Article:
There is a stream of thought that takes the line that nasty behavior and cruelty are merely the byproducts of a bad environment. That people only do vile and sickening things because someone else did the same to them. But I don’t believe that for a moment.
We are all capable of incredible goodness and have the potential to bring enormous blessing to this world. Yet, we – the very same folk – are also capable of unspeakable evil. How bizarre is that?
This potential we carry within us is constantly potent regardless of who we are. We all have it. For the most part, the majority of us tend to express this dual potential within a mid range of behaviors (so we are no better or worse in our actions than most others).
But on the periphery, there are those who take life to the extremes and that can be brilliant or unexpectedly horrid.
For the most part our news media is full of the latter, with crimes and terrible acts perpetrated against the vulnerable making the headlines. It’s reality. Yet it’s only a small part of a greater one that has nothing to do with such things.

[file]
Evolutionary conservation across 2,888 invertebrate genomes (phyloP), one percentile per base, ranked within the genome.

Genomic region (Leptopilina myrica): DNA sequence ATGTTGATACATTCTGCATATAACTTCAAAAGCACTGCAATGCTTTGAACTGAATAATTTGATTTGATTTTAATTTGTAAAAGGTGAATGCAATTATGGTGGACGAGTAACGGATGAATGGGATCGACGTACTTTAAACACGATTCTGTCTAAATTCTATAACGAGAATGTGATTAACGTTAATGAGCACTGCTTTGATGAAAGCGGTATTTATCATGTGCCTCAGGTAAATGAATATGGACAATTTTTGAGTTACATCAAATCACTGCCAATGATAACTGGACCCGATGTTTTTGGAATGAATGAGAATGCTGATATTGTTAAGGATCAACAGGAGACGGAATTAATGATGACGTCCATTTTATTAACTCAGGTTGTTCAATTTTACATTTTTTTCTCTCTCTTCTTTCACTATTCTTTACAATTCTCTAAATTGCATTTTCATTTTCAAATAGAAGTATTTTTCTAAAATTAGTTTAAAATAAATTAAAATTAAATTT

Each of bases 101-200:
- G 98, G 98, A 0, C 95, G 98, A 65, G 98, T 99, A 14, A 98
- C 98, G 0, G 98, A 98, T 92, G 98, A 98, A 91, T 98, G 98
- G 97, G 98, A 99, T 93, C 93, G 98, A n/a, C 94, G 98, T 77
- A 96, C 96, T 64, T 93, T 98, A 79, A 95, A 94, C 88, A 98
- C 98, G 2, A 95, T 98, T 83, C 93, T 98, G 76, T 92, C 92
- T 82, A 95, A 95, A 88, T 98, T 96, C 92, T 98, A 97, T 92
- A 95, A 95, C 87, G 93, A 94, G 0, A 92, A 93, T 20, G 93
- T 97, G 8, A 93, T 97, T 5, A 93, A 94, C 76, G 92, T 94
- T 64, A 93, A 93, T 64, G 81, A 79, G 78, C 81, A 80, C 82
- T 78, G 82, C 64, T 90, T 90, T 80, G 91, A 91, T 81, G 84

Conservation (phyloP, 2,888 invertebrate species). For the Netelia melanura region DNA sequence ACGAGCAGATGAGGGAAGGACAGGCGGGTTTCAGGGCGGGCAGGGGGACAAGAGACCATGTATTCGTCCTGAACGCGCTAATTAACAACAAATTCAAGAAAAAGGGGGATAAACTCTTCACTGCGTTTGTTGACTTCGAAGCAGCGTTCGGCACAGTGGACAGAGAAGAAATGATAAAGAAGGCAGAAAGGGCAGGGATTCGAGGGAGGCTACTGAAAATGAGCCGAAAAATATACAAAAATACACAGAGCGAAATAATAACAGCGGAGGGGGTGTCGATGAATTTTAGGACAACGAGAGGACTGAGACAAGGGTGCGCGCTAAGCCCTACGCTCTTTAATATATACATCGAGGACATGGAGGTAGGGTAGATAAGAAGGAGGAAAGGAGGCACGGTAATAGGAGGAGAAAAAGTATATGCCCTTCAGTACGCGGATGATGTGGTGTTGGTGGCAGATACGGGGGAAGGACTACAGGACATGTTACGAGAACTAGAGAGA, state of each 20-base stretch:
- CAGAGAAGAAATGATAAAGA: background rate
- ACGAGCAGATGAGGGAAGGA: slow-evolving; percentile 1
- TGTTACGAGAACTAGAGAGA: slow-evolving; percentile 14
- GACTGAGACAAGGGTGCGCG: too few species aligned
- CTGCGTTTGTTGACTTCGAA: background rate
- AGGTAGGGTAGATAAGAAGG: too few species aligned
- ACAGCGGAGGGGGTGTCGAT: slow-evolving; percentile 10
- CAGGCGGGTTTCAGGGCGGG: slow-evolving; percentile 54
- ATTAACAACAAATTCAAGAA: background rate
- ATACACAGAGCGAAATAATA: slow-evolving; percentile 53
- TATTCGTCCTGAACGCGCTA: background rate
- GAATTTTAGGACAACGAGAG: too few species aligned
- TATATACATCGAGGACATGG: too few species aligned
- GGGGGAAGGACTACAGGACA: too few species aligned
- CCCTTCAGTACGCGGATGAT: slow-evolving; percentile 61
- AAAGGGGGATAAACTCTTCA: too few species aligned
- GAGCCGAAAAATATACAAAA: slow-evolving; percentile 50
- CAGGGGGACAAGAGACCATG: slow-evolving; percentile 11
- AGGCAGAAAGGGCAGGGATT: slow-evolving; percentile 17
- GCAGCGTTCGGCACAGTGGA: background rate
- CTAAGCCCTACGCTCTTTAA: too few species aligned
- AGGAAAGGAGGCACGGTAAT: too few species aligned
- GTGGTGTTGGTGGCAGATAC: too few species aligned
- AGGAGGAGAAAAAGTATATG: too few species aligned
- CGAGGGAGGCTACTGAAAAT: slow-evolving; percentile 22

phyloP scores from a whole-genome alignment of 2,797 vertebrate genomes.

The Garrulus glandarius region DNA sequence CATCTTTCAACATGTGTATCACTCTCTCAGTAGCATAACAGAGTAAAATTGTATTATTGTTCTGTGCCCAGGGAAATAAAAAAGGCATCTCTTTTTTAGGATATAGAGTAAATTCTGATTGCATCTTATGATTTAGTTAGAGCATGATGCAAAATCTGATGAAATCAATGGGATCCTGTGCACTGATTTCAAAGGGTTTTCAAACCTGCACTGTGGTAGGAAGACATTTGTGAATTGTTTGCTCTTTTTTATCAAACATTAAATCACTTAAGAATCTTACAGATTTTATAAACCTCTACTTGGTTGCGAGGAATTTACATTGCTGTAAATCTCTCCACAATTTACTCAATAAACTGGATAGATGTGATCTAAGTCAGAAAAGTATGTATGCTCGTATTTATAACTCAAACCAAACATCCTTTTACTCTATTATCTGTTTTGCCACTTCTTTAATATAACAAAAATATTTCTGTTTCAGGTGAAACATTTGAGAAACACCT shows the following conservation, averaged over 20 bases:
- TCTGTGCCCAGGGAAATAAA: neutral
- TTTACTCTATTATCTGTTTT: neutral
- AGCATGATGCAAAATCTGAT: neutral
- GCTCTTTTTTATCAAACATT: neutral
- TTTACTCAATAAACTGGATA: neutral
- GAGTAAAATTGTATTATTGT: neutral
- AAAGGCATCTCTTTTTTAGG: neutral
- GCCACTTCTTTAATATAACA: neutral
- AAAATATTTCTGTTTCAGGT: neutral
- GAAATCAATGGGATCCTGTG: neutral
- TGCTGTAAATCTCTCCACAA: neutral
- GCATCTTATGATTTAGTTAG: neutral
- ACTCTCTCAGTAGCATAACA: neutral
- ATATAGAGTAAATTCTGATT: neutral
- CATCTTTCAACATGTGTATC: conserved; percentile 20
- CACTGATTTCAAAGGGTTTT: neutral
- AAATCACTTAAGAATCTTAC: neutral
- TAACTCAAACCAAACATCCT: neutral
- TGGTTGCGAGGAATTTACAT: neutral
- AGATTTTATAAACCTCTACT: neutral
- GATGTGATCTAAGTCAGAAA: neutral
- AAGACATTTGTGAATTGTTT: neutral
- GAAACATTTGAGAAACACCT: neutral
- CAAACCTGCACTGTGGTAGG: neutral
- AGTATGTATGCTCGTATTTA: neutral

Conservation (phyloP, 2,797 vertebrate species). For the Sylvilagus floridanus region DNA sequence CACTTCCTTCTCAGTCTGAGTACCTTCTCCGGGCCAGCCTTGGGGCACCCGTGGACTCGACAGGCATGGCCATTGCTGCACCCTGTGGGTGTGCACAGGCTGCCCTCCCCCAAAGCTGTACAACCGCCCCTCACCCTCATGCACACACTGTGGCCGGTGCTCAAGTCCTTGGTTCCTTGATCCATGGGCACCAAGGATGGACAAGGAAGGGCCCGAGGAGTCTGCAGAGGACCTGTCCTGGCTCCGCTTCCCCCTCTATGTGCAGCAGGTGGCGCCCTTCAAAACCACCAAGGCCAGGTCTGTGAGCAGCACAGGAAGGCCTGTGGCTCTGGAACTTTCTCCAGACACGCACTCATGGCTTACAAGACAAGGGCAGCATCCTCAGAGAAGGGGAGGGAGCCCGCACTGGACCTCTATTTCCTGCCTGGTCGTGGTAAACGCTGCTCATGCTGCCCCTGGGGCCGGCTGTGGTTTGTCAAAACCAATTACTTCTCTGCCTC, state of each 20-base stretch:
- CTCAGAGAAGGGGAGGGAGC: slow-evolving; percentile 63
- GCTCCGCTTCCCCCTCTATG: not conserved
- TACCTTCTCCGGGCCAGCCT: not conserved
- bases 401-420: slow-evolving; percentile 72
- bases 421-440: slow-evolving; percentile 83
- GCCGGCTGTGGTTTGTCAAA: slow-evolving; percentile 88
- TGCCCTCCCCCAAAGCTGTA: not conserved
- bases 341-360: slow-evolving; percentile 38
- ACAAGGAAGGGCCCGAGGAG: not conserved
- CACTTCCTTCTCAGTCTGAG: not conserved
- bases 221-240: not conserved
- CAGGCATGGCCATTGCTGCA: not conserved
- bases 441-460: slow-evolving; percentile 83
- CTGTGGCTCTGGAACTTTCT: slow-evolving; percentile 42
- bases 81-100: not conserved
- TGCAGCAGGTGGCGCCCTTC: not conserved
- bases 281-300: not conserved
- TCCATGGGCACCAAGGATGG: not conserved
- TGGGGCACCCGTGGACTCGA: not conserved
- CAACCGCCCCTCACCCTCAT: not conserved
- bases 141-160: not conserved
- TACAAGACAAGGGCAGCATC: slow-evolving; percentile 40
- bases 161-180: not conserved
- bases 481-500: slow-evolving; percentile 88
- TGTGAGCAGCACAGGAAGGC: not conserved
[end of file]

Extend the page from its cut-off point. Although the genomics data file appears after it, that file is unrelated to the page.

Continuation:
The reason I mention these extremes and, particularly, the terrible ways people behave is because these horrible events can cloud our perspective. We can become overly focused on how bad people are and how fearful we ought to be in response.
In the light of this, I believe happiness needs depth to be durable. It requires more than froth and bubble to withstand difficulties and disappointments, and it requires a way of thinking that accepts life isn’t always good.
The potential for misery is an aspect of reality, just as jubilation is too. These extremes are part of life’s mix, but they are not its definition.
To make the most of it, what you and I can do is avoid burying our nose in gloom or wringing our hands in fear about all the many things that can go wrong. With the knowledge that we can make our own life a statement of kindness, courage, and wisdom, there isn’t time to become preoccupied by problems. In our own life we have the opportunity to create a place of peace, and a presence that encourages. Doing so doesn’t need you to go to extremes – just to be yourself in the best ways.
Our life is powerful response to hatred and hostility. We can, for instance, be the very people we want to see. Our actions and our ideas can bring the vital ingredients into the life of those around us who would be relieved by our kind-heartedness.
I know some will think this is too schmaltzy and glib. But I believe your life is your ultimate statement, and it’s either going to be one of uncertainty, despair, or determined hope. By choosing, we begin the path of becoming.
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